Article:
"For Naranjo, and others like him, "the people" seemed to be composed exclusively of men; we women should contribute to the struggle but were excluded from decision-making and power. His revolution would not change my fate in any fundamental way."
"Look, Eva, men like Naranjo can't ever change. They may modify the rules, but they always operate on the same principle: authority, competitiveness, greed, repression -- it's always the same... What has to change in this world are attitudes."
Both of these quotations attribute situations like that in Chile to patriarchy and traditionally 'male' characteristics (competition, authority, power, etc). This is a discussion the world hasn't been having for very long, and it's nice to see it here, in a 25-year-old novel. Allende gives her characters the freedom to speak their truth, as flawed or narrow or off-putting as it might seem to some readers. What I mean by that is that discussions like the patriarchy one I described above are not had in crystalized, bold, liberal, politically-correct statements. Instead they are seamless parts of who the characters are, stemming from the characters themselves and not an authorial agenda.
I saw this book on display last time I went to the library (probably because of the recent movie) and I'm so glad I did! I've read a few slave narrati...moreI saw this book on display last time I went to the library (probably because of the recent movie) and I'm so glad I did! I've read a few slave narratives and some other literature that touches on the topic, but an awful lot of it didn't compare to this, both as far as the story itself and its execution.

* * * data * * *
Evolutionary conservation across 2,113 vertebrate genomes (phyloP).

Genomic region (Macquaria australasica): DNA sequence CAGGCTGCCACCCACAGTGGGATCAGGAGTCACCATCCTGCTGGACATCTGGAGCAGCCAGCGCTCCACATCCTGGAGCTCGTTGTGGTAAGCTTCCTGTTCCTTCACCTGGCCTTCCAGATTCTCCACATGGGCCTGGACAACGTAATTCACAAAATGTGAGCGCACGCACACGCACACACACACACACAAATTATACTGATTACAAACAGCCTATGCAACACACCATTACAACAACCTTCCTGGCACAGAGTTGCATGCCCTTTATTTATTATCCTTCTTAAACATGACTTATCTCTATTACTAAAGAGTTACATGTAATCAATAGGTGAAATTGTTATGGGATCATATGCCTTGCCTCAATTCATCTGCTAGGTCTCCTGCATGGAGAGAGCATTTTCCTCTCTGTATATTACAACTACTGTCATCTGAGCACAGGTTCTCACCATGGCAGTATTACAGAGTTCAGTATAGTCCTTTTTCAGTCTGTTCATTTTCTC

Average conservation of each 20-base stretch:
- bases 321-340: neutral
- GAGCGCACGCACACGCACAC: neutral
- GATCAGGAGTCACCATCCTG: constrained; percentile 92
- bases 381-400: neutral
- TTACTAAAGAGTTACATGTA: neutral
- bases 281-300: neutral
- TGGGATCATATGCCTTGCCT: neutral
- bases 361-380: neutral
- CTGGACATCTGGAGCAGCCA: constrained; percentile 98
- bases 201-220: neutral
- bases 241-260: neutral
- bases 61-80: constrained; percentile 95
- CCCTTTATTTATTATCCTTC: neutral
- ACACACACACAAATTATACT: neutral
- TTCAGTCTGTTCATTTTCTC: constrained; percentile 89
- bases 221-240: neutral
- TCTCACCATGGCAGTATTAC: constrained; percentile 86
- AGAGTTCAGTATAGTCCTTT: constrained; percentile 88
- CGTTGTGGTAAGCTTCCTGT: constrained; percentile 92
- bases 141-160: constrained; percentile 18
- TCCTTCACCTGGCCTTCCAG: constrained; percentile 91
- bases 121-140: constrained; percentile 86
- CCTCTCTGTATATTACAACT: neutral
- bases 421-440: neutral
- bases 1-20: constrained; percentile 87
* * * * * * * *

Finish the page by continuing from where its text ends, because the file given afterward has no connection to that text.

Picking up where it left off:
Northup wrote his narrative to "give a candid and truthful statement of facts: to repeat the story of [his] life, without exaggeration, leaving it for others to determine, whether even the pages of fiction present a picture of more cruel wrong or a severer bondage."
Northup does occasionally pause in his description to react to what happened to him, to denounce it, and to denounce the people who did it to him and who were for slavery. If anything, I wished for more of that in the narrative, though I can understand that at the time a more purely factual expose was much more important.
There is one part in the book that really hit me, mostly because I found it difficult to comprehend. Northup writes of his first owner:
"In my opinion, there never was a more kind, noble, candid, Christian man than William Ford. The influences and associations that had always surrounded him, blinded him to the inherent wrong at the bottom of the system of Slavery. He never doubted the moral right of one man holding another in subjection. Looking through the same medium with his fathers before him, he saw things in the same light. Brought up under other circumstances and other influences, his notions would undoubtedly have been different."